The Fulani people
The Fulani, also known by the name of Peul, especially for the Francophone world, constitute a population present in about twenty West African countries, but also in Chad, in the Central African Republic and in Sudan.
They are a numerous population and this makes them the most important nomadic, or semi-nomadic population on the African continent.
We had already met them in Ghana, on a previous trip, but we wanted to return and visit a Fulani villagealso in the Ivory Coast and, despite its proximity, there are many differences we have found.
We found the greatest differences in the construction of the village, here in the Ivory Coast their lifestyle is more sedentary and the huts are made of mud bricks, while in Ghana the huts were made with woven reeds and straw, ready to be easily disassembled and reassembled, based on their movements in search of better pastures.
The Fulani were originally nomadic shepherds and their movements were linked to the needs of the herds of zebus and horses, their mobility on a vast territory has favored the exchange and contamination with other native populations, also creating doubts or legends about the true origin of the Fulani.
According to some scholars, the Fulani come from the Upper Nile Valley: Upper Egypt, Nubia and Ethiopia; from these areas they began a long migration to the West, crossing the Sahara region, until they reached the valley of the Senegal river, Mauritania and Mali.
In fact, their somatic characteristics betray, especially in some people, traits similar to those of the Ethiopians and even the color of the skin is lighter than the one of the Bantu populations.
Others believe that the Fulani descend from the Berber, but it is very difficult to define with certainty because the continuous migrations have caused some of them to mix with other populations.
The arrival of the Europeans in the region of Guinea modified the pre-existing balance, both linked to trade and to power exercised.
The practice of slavery was another destabilizing element in the region, but the Fulani were not affected by this plague, they were seen as a courageous and armed tribe, like the Tuareg, and thanks to this they were respected.
Courage is a very important concept in the Fulani culture, warriors have a series of weapons and rituals that testify to their courage and lack of fear.
When young boys come of age, they perform a ritual that involves striking one other with spears; young people laugh as they get one shot after another as they mock the opponent and ignore the pain.
The Fulani are easily recognizable, the men wear the characteristic conical hat made with natural fibers, while the women wear bright colors and have a traditional black tattoo on the lower lip.
The tradition of tattooing lips is known as "Tchoodi", it is more common in Mali but also practiced in the Ivory Coast and Ghana; it is a tattoo that is made using a hot, thin needle and a special natural ink; sometimes, to avoid this painful operation, the girls paint their lips with henna.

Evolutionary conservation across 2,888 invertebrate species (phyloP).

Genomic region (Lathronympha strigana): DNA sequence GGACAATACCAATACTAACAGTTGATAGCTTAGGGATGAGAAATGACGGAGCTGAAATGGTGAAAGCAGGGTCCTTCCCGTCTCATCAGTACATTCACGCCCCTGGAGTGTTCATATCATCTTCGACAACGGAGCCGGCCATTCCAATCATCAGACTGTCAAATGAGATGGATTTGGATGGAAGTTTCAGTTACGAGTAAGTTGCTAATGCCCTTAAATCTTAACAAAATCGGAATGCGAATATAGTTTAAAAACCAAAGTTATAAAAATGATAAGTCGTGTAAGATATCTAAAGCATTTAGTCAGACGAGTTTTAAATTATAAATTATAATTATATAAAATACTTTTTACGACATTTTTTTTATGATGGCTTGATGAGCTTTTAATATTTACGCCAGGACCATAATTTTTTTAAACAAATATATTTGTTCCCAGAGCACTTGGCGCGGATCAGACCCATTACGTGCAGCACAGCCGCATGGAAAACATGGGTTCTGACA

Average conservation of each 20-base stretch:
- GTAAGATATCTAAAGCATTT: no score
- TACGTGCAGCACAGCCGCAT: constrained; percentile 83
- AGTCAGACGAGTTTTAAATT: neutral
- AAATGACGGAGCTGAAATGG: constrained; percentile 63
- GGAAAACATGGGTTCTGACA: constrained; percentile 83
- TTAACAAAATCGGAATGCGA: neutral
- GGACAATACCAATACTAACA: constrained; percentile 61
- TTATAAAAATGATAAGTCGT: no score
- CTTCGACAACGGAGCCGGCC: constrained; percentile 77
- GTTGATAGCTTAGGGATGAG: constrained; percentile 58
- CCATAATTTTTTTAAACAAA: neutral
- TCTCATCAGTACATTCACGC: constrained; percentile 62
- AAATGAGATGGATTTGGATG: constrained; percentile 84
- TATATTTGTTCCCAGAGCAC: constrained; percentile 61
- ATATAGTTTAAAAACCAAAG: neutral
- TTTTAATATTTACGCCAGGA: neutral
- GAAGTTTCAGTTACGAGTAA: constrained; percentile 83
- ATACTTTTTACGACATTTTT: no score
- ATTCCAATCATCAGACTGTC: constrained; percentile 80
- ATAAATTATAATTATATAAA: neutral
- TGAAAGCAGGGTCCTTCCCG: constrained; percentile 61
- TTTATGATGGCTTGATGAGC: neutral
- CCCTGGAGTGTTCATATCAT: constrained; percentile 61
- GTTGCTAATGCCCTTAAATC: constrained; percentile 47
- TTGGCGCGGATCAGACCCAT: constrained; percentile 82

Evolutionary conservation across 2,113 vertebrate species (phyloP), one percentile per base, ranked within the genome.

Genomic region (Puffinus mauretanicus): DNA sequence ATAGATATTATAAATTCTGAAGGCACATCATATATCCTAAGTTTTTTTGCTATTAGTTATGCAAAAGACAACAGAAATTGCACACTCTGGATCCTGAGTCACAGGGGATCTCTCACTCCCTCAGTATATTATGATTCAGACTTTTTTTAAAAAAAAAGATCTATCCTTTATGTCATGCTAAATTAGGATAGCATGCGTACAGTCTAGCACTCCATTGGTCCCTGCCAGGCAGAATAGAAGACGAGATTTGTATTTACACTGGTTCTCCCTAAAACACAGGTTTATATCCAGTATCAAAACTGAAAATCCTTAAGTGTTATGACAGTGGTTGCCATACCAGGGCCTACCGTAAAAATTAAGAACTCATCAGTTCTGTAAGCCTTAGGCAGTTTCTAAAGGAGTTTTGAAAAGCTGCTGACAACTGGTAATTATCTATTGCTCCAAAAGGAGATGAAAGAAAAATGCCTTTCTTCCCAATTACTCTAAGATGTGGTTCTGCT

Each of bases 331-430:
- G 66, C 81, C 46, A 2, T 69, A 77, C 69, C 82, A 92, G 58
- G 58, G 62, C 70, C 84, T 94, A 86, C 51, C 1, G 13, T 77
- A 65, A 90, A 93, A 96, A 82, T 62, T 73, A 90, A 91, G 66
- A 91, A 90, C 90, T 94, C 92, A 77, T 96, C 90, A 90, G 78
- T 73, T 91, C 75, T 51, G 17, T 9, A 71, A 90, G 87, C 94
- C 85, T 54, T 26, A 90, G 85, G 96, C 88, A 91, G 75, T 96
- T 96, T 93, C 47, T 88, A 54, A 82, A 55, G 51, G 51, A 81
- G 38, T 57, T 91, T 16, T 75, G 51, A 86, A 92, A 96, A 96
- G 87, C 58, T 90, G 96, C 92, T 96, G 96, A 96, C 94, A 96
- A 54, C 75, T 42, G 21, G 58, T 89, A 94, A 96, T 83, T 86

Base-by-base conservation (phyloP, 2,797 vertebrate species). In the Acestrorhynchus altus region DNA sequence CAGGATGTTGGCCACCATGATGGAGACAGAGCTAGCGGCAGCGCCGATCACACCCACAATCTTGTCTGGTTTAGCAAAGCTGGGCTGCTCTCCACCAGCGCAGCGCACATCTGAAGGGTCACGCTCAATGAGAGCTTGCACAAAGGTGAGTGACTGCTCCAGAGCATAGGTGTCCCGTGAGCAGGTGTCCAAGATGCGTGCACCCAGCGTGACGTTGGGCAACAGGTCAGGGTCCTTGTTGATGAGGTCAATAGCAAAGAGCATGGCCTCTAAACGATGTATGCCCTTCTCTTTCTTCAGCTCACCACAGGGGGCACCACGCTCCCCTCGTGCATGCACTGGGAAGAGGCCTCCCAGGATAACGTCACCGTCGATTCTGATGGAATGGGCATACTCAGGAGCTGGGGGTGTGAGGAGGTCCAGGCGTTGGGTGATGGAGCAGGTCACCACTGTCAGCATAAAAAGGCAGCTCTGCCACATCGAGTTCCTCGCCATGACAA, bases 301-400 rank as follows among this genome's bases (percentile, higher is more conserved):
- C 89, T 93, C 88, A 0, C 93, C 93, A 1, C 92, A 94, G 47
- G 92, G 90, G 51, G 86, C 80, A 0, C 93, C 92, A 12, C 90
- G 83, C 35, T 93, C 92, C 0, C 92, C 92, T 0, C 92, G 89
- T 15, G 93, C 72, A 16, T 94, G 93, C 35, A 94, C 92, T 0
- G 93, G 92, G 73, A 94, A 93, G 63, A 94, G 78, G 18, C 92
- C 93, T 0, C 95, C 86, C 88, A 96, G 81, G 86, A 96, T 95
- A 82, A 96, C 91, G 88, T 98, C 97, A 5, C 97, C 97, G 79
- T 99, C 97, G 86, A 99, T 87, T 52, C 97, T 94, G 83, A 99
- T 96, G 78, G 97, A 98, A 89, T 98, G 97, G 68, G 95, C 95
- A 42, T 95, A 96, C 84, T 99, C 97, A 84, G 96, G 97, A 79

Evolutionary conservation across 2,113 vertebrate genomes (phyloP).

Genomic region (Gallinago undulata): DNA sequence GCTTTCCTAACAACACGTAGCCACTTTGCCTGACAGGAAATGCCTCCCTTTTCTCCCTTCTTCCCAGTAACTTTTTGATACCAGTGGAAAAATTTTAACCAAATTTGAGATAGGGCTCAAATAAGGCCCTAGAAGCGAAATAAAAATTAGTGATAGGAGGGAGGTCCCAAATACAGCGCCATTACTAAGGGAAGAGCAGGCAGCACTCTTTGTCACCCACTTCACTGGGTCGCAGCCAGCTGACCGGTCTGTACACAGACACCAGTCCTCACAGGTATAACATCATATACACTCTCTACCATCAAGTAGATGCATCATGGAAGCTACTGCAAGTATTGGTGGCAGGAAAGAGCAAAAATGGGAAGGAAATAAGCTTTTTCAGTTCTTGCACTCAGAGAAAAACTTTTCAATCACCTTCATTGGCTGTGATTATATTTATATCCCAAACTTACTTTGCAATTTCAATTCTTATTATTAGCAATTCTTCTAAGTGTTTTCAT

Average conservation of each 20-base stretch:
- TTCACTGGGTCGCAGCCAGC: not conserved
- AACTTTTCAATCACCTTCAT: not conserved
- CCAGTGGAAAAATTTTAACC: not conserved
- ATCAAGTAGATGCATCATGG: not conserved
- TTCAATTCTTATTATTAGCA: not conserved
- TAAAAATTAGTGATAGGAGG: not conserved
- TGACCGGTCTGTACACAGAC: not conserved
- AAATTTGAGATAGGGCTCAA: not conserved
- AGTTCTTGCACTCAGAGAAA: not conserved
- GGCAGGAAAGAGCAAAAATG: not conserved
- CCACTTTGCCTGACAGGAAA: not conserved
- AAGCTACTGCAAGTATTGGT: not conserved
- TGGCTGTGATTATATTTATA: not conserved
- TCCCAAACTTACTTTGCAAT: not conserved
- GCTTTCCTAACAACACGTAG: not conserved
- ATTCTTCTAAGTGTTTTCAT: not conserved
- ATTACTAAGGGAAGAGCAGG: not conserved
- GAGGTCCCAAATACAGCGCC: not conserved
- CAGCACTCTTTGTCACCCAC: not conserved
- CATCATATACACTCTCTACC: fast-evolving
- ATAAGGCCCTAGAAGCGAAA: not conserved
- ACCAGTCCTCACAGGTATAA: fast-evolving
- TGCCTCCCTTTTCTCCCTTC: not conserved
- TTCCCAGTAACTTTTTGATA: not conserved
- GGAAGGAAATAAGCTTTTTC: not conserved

Tattoos are considered an element that beautifies the body and aesthetic beauty is particularly important in the Fulani culture.
Even clothing is very important, they wear colorful turbans and even clothing is typically colorful, it is composed of long dresses with embroidery, accessories and jewelry, the colors, considered sacred are: yellow, like gold and sun, red, that represents strength, white, symbol of wisdom, and black, that symbolizes war.
The division of work into the Fulani society is clear and definite, the men take care of the livestock while the women take care of the village and of the children, only some men remain at the village to protect it from possible attacks.
Zebus cattle breeding is mainly practiced for milk; while the consumption of meat is limited to rare occasions, such as weddings, births or to pay homage to an important guest.
The diet varies according to the territory in which they live, covering a very large area, some clans have easy access to nuts, dates, honey, rice, other clans instead enrich their diet by hunting pharaohs or other small prey or with camel milk.
The Fulani are mostly Muslims, although with some exceptions, for example many of them are monogamous, but all respect the rule of not consuming pork.
The villages consist of small groups of dispersed huts, especially the villages of the more sedentary groups occupy a rather large space since, each group of huts, constitutes a farm that cultivates its own plot and the village is thus composed of a series of neighboring farms, every farm belongs to a family.
The huts are usually round, in the case of polygamous groups, each wife has her own hut, the boys and men have a separate area where they can discuss and host foreigners.
The most sedentary groups build their own homes using mud bricks and making the roof in straw and with mats of natural colors, the interior hosts a bed and several calabash, that is, large pumpkins where milk and other food are stored.
The clans whose lifestyle is more traditional and nomadic make their own huts using easily transportable materials, the huts are built by joining bundles of straw mounted on a supporting structure of intertwined branches and with fabric drapes that act as a door.
The interior of these huts is more spartan, a mat or rug replaces the bed, while pumpkins are always used for storing food.
For the nomadic clans the camp is located around the fire, that is the first thing that is done; they usually prefer elevated areas, on hills or dunes, and the first huts that are built are those for elderly people.